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  #7  
Old 07-20-2001, 12:58 PM
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I don't recall if the spark plug wires have resistor caps at the spark plug end, but if they go out, then NO spark. The thing is, they usually don't burn out all at once, just a wire here or there. It sure sounds like the ignition coil though...
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  #8  
Old 07-20-2001, 06:22 PM
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You found your problem

bill, you have identified the problem yourself. Spark to distributor, but no spark at plugs. It is either the cap or the rotor or the distributor end of the coil wire is broken. Or as a remote possibility the drive for the rotor is sheared or broken.
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  #9  
Old 07-20-2001, 07:03 PM
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*If* you own prior observation is correct (spark to cap, no spark to plugs) it is exactly as Jeffsr stated. If not however, one other possibility is the electronic ignition box itself. I am not sure if they were still in use on your model in 1984, but it seems very likely that they were.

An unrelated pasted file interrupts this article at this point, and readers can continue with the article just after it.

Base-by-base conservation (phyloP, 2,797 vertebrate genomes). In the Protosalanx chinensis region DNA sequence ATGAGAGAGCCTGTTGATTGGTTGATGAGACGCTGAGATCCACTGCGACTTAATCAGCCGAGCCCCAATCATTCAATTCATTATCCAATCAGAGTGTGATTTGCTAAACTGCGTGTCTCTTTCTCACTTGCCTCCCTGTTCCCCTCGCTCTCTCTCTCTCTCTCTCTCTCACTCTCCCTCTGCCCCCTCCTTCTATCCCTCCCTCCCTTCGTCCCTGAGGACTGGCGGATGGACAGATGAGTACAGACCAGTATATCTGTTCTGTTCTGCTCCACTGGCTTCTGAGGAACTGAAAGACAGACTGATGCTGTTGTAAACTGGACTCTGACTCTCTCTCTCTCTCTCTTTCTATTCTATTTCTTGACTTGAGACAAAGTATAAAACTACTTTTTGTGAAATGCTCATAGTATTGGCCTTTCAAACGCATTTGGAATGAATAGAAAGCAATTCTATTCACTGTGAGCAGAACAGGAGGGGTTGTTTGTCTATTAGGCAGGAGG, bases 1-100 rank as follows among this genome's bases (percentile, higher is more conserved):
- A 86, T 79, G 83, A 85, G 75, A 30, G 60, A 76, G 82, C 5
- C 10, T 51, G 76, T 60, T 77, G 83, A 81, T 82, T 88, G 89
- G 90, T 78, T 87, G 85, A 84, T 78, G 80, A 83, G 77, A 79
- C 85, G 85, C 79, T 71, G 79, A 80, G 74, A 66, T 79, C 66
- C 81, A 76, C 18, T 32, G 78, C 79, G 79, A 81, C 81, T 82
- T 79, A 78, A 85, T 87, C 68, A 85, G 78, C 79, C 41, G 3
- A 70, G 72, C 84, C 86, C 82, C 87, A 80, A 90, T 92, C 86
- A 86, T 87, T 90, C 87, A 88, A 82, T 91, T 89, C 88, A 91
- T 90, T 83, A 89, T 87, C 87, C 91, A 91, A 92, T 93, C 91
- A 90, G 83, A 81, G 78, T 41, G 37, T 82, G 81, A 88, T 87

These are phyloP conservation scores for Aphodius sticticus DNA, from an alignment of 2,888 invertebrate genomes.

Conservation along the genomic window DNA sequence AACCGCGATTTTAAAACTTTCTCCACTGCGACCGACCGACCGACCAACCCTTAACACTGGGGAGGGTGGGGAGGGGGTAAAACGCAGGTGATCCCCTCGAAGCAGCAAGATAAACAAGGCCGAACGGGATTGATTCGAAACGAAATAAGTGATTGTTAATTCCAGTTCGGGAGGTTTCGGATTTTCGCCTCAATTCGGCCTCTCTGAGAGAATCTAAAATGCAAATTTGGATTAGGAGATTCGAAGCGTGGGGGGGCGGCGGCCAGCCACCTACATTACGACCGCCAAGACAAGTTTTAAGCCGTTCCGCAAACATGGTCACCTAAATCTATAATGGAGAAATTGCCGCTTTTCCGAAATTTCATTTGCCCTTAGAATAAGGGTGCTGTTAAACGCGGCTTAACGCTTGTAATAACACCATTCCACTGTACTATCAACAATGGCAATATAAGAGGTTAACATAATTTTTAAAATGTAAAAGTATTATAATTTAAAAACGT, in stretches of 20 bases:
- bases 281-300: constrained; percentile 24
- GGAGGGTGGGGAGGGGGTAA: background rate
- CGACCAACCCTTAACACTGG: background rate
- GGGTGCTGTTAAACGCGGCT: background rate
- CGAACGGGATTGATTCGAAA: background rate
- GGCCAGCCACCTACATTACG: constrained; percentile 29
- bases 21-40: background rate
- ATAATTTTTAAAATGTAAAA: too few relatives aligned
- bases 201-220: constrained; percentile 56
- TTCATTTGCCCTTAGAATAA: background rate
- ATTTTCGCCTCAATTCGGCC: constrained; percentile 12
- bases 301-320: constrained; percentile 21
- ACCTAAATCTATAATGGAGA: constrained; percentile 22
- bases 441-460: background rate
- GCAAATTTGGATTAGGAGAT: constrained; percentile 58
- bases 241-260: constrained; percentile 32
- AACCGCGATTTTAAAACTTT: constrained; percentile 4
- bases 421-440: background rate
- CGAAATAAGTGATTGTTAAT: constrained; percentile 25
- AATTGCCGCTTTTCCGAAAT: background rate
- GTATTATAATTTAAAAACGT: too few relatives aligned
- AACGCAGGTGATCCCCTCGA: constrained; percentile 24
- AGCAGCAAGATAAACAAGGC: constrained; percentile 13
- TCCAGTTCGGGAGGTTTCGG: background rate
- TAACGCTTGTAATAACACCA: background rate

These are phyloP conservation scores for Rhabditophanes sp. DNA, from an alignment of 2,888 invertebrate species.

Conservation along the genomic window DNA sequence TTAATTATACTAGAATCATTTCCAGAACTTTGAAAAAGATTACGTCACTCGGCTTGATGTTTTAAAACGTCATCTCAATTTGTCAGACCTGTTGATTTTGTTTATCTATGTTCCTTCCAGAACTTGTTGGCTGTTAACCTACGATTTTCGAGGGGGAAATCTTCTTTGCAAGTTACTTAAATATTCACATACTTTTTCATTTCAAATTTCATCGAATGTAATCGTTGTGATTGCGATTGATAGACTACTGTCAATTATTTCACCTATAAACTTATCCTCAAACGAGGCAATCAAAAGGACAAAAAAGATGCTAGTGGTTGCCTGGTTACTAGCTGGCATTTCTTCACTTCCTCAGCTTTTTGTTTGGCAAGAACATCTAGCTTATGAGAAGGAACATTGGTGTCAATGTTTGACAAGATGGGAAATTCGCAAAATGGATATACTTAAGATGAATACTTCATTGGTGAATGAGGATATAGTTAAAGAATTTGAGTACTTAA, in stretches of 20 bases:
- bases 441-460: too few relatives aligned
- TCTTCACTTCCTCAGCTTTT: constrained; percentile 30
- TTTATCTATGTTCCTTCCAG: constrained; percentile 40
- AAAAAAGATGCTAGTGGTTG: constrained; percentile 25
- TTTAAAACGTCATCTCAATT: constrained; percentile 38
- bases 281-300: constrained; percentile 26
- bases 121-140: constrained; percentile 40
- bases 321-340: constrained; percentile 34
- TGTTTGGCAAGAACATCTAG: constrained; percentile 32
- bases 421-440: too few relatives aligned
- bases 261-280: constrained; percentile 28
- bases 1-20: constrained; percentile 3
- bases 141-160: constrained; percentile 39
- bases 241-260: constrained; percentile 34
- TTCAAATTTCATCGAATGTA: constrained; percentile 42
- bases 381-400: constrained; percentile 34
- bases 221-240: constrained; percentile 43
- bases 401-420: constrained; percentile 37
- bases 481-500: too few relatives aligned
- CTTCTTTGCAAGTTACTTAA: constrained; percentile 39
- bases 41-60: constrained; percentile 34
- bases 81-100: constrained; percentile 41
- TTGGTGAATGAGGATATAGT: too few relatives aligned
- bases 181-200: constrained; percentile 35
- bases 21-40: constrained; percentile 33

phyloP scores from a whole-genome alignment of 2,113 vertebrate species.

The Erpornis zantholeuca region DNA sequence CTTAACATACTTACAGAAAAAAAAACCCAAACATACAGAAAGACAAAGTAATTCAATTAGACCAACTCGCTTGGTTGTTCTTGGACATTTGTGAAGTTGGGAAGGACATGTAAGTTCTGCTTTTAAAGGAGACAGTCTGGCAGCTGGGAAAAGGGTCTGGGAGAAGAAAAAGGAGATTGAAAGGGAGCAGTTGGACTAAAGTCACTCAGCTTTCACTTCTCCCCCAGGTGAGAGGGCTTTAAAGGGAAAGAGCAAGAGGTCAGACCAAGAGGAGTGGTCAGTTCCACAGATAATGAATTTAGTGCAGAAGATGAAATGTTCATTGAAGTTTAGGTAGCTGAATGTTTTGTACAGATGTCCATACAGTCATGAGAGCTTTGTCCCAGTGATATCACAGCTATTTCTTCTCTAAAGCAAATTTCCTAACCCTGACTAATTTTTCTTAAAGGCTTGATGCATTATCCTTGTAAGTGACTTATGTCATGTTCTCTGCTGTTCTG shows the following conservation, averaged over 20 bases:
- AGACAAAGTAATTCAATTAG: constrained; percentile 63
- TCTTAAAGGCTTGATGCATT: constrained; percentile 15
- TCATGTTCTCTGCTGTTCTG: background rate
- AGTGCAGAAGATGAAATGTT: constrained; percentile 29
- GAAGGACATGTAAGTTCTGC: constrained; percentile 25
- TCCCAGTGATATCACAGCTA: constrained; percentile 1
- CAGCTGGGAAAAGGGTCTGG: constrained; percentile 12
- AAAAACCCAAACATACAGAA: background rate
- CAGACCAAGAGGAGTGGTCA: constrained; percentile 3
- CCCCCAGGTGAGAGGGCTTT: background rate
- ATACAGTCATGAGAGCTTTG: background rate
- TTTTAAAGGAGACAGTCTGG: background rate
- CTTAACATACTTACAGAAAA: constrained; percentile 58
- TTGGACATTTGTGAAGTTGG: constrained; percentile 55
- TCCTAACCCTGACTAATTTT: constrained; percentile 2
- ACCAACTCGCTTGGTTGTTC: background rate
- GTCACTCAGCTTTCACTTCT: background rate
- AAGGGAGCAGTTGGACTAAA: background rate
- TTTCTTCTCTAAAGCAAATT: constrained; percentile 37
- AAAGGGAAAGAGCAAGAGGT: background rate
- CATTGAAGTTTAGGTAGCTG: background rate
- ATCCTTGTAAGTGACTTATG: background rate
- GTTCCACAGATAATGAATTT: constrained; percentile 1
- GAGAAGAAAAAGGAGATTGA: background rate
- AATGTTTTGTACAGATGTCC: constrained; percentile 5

They are usually very reliable, but I did come across one that was intermittent, and the symptoms are pretty much as you described. Also check the green wire from the distributor leading to the ignition box for continuity & good contact on each end. This wire should be kept away from the high-tension leads as well, just in case someone re-routed it. (Even though the wire is shielded, the high voltage wires theoretically can cause an induction current that would foul up the signal. This will *not* be your primary problem though.)